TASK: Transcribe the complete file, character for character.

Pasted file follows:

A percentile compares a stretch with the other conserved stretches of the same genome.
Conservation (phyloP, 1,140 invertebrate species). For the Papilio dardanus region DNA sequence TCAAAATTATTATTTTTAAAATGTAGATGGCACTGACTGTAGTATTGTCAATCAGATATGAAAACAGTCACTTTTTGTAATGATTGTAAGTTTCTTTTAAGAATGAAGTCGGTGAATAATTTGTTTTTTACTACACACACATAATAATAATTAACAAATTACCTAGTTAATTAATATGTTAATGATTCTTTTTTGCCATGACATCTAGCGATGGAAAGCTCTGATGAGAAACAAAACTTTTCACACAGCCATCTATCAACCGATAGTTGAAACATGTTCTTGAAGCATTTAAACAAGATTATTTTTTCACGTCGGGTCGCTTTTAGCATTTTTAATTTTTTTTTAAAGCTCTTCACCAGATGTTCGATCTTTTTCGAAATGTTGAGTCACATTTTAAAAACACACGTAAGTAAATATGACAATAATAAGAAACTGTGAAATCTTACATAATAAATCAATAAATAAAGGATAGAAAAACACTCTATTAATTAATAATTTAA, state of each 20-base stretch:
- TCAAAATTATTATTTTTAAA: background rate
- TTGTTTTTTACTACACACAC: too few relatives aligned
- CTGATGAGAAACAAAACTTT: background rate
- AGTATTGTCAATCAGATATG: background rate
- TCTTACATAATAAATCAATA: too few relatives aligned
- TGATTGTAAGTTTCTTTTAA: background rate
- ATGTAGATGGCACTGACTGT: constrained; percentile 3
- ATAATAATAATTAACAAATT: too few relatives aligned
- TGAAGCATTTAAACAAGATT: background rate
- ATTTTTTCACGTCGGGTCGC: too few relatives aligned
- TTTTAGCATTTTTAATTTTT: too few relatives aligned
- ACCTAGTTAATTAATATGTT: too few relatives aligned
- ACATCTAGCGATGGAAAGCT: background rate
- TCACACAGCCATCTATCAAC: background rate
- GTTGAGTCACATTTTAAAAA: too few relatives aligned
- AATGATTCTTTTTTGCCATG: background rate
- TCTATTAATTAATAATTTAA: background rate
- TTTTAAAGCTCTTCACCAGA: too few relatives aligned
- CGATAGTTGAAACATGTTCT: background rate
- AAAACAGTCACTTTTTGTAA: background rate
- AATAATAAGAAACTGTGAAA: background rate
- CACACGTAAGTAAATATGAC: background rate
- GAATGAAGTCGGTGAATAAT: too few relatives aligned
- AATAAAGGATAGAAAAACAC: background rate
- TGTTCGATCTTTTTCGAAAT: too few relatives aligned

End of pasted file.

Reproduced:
A percentile compares a stretch with the other conserved stretches of the same genome.
Conservation (phyloP, 1,140 invertebrate species). For the Papilio dardanus region DNA sequence TCAAAATTATTATTTTTAAAATGTAGATGGCACTGACTGTAGTATTGTCAATCAGATATGAAAACAGTCACTTTTTGTAATGATTGTAAGTTTCTTTTAAGAATGAAGTCGGTGAATAATTTGTTTTTTACTACACACACATAATAATAATTAACAAATTACCTAGTTAATTAATATGTTAATGATTCTTTTTTGCCATGACATCTAGCGATGGAAAGCTCTGATGAGAAACAAAACTTTTCACACAGCCATCTATCAACCGATAGTTGAAACATGTTCTTGAAGCATTTAAACAAGATTATTTTTTCACGTCGGGTCGCTTTTAGCATTTTTAATTTTTTTTTAAAGCTCTTCACCAGATGTTCGATCTTTTTCGAAATGTTGAGTCACATTTTAAAAACACACGTAAGTAAATATGACAATAATAAGAAACTGTGAAATCTTACATAATAAATCAATAAATAAAGGATAGAAAAACACTCTATTAATTAATAATTTAA, state of each 20-base stretch:
- TCAAAATTATTATTTTTAAA: background rate
- TTGTTTTTTACTACACACAC: too few relatives aligned
- CTGATGAGAAACAAAACTTT: background rate
- AGTATTGTCAATCAGATATG: background rate
- TCTTACATAATAAATCAATA: too few relatives aligned
- TGATTGTAAGTTTCTTTTAA: background rate
- ATGTAGATGGCACTGACTGT: constrained; percentile 3
- ATAATAATAATTAACAAATT: too few relatives aligned
- TGAAGCATTTAAACAAGATT: background rate
- ATTTTTTCACGTCGGGTCGC: too few relatives aligned
- TTTTAGCATTTTTAATTTTT: too few relatives aligned
- ACCTAGTTAATTAATATGTT: too few relatives aligned
- ACATCTAGCGATGGAAAGCT: background rate
- TCACACAGCCATCTATCAAC: background rate
- GTTGAGTCACATTTTAAAAA: too few relatives aligned
- AATGATTCTTTTTTGCCATG: background rate
- TCTATTAATTAATAATTTAA: background rate
- TTTTAAAGCTCTTCACCAGA: too few relatives aligned
- CGATAGTTGAAACATGTTCT: background rate
- AAAACAGTCACTTTTTGTAA: background rate
- AATAATAAGAAACTGTGAAA: background rate
- CACACGTAAGTAAATATGAC: background rate
- GAATGAAGTCGGTGAATAAT: too few relatives aligned
- AATAAAGGATAGAAAAACAC: background rate
- TGTTCGATCTTTTTCGAAAT: too few relatives aligned